MN startup CutMedicalBills.com teaches you how to negotiate debt

CutMedBillsLogoSeveral years ago, David Dubé and David Holt met at a networking event for young professionals in St. Paul. They shared some small talk, exchanged cards, and went their separate ways.

Some time later, when Dubé’s mother was diagnosed with cancer, requiring a complicated and dangerous surgical procedure, he realized he needed some help. So he reached out to Holt, who happened to be a health care attorney.

Dubé was impressed by Holt’s ability to navigate the entire process, especially when it came to managing and negotiating the exorbitant bills and expenses that came attached.

A small business consultant, Dubé immediately saw the experience as an opportunity, and asked, “How can we make this scalable?”

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It’s no secret that health care debt is a substantial and sometimes crippling issue for many families across the country. Statistics show that one in five Americans struggle to pay their medical bills, and that medical debt remains the leading cause of bankruptcy despite new laws and regulations intended to alleviate these pains.

Even for those with good insurance, major health problems can lead to enormous expenses for care, turning an already stressful and scary situation into a life-altering financial catastrophe.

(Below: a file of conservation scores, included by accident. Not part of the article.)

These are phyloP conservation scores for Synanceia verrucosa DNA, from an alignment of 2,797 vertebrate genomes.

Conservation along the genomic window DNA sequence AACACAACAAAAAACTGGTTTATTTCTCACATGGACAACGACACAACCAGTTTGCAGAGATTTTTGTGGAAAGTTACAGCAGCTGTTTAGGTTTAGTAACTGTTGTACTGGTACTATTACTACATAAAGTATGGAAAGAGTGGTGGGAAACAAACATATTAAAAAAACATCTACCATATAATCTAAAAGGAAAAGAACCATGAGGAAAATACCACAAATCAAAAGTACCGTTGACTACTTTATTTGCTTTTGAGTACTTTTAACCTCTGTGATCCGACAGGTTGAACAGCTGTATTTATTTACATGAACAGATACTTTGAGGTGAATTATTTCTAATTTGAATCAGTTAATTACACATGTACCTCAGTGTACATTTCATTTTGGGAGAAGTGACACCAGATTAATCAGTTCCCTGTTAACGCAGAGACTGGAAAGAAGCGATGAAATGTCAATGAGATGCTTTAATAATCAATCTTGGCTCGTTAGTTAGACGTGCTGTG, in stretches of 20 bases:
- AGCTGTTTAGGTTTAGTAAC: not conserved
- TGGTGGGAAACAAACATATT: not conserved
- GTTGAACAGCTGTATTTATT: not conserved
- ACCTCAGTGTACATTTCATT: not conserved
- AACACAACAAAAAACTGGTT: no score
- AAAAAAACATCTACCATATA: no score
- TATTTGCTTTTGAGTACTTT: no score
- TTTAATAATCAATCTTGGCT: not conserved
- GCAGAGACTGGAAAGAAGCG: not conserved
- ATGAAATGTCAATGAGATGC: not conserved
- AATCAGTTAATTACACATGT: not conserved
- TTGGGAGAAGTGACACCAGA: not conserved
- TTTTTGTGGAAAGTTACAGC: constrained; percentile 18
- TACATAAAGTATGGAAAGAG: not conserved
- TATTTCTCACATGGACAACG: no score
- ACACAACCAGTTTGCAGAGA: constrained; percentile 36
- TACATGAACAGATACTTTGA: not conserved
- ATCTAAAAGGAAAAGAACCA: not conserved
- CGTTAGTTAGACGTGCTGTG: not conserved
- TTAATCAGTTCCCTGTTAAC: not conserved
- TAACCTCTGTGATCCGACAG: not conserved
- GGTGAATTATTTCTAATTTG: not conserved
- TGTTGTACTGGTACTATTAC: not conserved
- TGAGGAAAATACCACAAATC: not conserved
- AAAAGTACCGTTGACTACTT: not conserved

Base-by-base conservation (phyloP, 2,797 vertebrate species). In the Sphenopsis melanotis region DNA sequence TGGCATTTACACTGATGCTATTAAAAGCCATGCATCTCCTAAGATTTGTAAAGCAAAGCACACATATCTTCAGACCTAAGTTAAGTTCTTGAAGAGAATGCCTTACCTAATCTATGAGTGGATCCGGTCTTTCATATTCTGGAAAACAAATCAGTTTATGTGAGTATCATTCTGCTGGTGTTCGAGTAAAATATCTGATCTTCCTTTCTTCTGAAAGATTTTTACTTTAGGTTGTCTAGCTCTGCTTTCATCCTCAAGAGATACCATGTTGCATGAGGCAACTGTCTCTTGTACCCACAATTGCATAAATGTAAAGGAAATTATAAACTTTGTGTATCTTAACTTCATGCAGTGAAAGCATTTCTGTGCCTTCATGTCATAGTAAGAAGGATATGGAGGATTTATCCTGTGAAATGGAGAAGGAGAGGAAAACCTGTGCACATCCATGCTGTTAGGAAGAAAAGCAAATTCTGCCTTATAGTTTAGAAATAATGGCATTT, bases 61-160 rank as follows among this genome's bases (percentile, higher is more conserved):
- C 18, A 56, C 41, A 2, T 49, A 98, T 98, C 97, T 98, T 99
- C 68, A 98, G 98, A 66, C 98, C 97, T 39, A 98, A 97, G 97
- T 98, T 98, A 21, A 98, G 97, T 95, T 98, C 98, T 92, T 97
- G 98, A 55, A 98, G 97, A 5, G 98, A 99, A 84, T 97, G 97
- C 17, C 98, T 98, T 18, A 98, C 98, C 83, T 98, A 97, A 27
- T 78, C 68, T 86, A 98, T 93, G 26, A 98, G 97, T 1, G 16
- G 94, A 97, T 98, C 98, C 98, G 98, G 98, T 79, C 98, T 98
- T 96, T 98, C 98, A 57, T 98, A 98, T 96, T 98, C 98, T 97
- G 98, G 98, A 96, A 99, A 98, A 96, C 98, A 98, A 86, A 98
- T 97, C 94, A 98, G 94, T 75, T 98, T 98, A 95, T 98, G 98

Reducing the debt associated with these matters is possible, with the right know-how. Oftentimes, people will enlist a medical bill advocate or an attorney to try and bring down these fees, but Dubé had a different idea: tapping into Holt’s immense knowledge and building a product that showed people how to do it themselves.

“We want to empower the individual to be negotiating their medical debt directly,” says Holt. “We haven’t seen anyone doing what we’re doing.”

The two came together to create a product that is as simple and straightforward as its name and URL: CutMedicalBills.com. Customers pay a flat fee and receive access to a series of videos that carefully walk a layman through the complicated process of negotiating and reducing medical debt. Buyers also receive access to a members-only Facebook group for community support.

The site went live in beta form in late December, and the online courses are currently available for $7. The company is planning a full nationwide launch in mid-March, at which point the price will rise to $97. Dubé and Holt believe that’s a strong value, since they say that their methods lead to bill relief of 60 percent on average, with some cases reaching as high as 75 percent or more.

A one-time purchase comes with access to any updates that are made in the future, but Dubé says that the company can further monetize memberships by upselling services that these individuals would find beneficial, such as credit repair and financial planning.

The entrepreneurial Dubé sees big market potential.

“A safe estimate is that 100 million Americans have trouble paying their medical bills,” he says. “If we can take 1 percent of that online, we’d be very happy with it.”

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